The diagnosis of diabetes means an increased risk for sleep apnea. People with sleep apnea have episodes in their sleep cycle when they do not get enough oxygen. Sleep apnea increases risk for a number of health problems, including high blood pressure, heart disease, and stroke. Symptoms include chronic fatigue and diminished ability to concentrate. Individuals at increased risk include persons who have diabetes, are overweight, or have a family history of sleep apnea. Valley Medical Center has a Sleep Center that specializes in diagnosing and treating individuals with sleep apnea.
- How do I know if I’m at risk for developing diabetes?
The factors that contribute to patients being at risk for diabetes are a family history of diabetes, being overweight or obese, and inactivity or a sedentary lifestyle.
- What is the relationship between diabetes and heart disease or stroke?
Heart attacks and strokes are the leading causes of diabetes-related deaths. Both result from an underlying disease of the arteries. The good news is that by following a heart healthy lifestyle, the risk for heart attack and stroke can be significantly decreased. Not using tobacco, getting regular exercise, maintaining healthy eating habits and a healthy weight, and keeping your blood pressure and blood cholesterol levels within target ranges are all important lifestyle factors that significantly reduce risk of heart disease and stroke.
- How can individuals with diabetes decrease their risk of developing the complications associated with diabetes?
Following a healthy lifestyle will decrease the risk of heart disease and stroke. Blood sugar and blood pressure control play an important role in significantly reducing the risk of complications. One of the most important things individuals with diabetes can do is to become educated about managing their diabetes. The Diabetes Center at Valley Medical Center offers classes that empower individuals to make lifestyle choices that will promote their health and well-being.
- Is it possible to prevent diabetes?
The results of a 3-year national study on diabetes prevention showed a 60 percent reduction in risk among individuals who followed recommended lifestyle practices such as regular exercise (a minimum of 30 minutes, 5 days per week); a “heart healthy” low-fat diet; maintenance of normal body weight and/or moderate weight loss (10–15 pounds).
- Do I have to eliminate sugar from my diet if I have diabetes?
No. Sugar increases blood sugar levels but so do other carbohydrates. Carbohydrates are both sugars and starches, including breads, cereals, grains, fruit, starchy vegetables, milk/yogurts, and of course desserts. A person with diabetes can control blood sugar levels by consuming moderate amounts of carbs with each meal. Small amounts of sugar can be included in meal plans.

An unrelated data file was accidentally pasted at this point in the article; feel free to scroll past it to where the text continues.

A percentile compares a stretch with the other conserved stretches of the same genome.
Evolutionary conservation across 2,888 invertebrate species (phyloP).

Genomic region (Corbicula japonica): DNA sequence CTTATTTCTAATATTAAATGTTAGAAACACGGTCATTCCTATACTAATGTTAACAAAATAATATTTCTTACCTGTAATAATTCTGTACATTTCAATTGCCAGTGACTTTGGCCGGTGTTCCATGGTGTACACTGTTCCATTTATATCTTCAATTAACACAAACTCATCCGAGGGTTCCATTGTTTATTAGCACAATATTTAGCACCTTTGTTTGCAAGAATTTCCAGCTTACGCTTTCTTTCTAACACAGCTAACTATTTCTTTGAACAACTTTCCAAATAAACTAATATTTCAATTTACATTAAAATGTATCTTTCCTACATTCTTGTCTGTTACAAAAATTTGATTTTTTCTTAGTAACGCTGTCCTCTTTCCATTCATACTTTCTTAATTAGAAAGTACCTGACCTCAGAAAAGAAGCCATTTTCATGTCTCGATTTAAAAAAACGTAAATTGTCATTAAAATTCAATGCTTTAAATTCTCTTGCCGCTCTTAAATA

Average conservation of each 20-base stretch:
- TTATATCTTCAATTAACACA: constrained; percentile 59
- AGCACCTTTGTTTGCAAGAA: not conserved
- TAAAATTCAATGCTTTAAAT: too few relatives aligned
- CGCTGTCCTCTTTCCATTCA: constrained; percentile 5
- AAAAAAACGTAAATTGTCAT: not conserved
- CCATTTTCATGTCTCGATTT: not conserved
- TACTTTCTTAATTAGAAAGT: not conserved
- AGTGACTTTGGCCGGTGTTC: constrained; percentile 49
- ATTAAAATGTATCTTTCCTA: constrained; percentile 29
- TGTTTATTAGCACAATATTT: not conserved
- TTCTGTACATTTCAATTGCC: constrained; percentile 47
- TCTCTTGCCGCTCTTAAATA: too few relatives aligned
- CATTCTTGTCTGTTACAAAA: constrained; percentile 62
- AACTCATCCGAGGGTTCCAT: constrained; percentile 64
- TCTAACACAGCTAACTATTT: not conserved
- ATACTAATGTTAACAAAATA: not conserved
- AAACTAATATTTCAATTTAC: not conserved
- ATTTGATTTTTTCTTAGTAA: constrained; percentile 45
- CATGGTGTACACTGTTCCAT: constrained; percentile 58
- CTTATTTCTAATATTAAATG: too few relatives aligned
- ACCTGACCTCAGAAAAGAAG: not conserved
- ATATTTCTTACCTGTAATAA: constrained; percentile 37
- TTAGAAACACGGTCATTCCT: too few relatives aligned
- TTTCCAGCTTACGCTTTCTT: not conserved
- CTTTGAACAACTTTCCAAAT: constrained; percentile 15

- What are the benefits of exercise for a person with diabetes?
Most mortality risk among persons with diabetes is associated with cardiovascular disease. Regular exercise and physical fitness are associated with decreased heart disease risk as well as a decrease in Type 2 diabetes. The best kind of exercise for a diabetic patient is any activity the patient enjoys, such as walking, jogging, or gardening. For the most benefit, it should vary between weight-bearing or resistance activities and cardiovascular activities.
- What is the relationship between obesity and diabetes?
There is a strong relationship between diabetes and obesity. Research shows that overweight or obese individuals are at elevated risk for developing Type 2 diabetes. Obesity causes insulin resistance, which means that the insulin produced in the pancreas is not being used efficiently and the insulin cannot help glucose enter the cells. Blood sugar levels then remain elevated. Moderate weight loss decreases insulin resistance and increases insulin sensitivity.
- Will insurance cover diabetes education classes?
Typically most insurance companies cover diabetes education to some extent if the deductible has been met. We recommend that you check with your insurance company to verify coverage of diabetes education classes. Medicare typically covers 80 percent of the cost of diabetes education classes.
- Are popular diets good for diabetes to control blood sugar levels?
Typically, diets that eliminate certain food groups do not provide people with adequate nutrition. For diabetics, a diet that is moderate in carbohydrates, protein, and fat is the best solution.
- How can I get a test for diabetes?
See your family medicine doctor, who will test your fasting blood sugar or random blood sugar levels.
- If I have diabetes, what should my blood sugars be?
The American Diabetes Association guidelines state that fasting blood sugar levels should be 90–130, and 2 hours post-meal blood sugars should be less than 140.
- In addition to medication, how can I lower my blood sugar levels?
In addition to taking medication, you can lower blood sugar levels by educating yourself, making healthy food choices, increasing activity levels, and decreasing stress levels.
- Should I be concerned about fat in my diet?
Yes, a diet that is moderately low in fat will reduce your risk for cardiovascular disease. Cardiovascular disease is a complication of diabetes.
- If I have high blood pressure, high cholesterol, and high blood sugar levels what is left for me to eat?
All kinds of foods are available as long as you maintain the right balance of carbohydrate, protein, and fat. We recommend that 50 percent of your calories should come from carbohydrates, 20 percent from protein, and 30 percent from fat.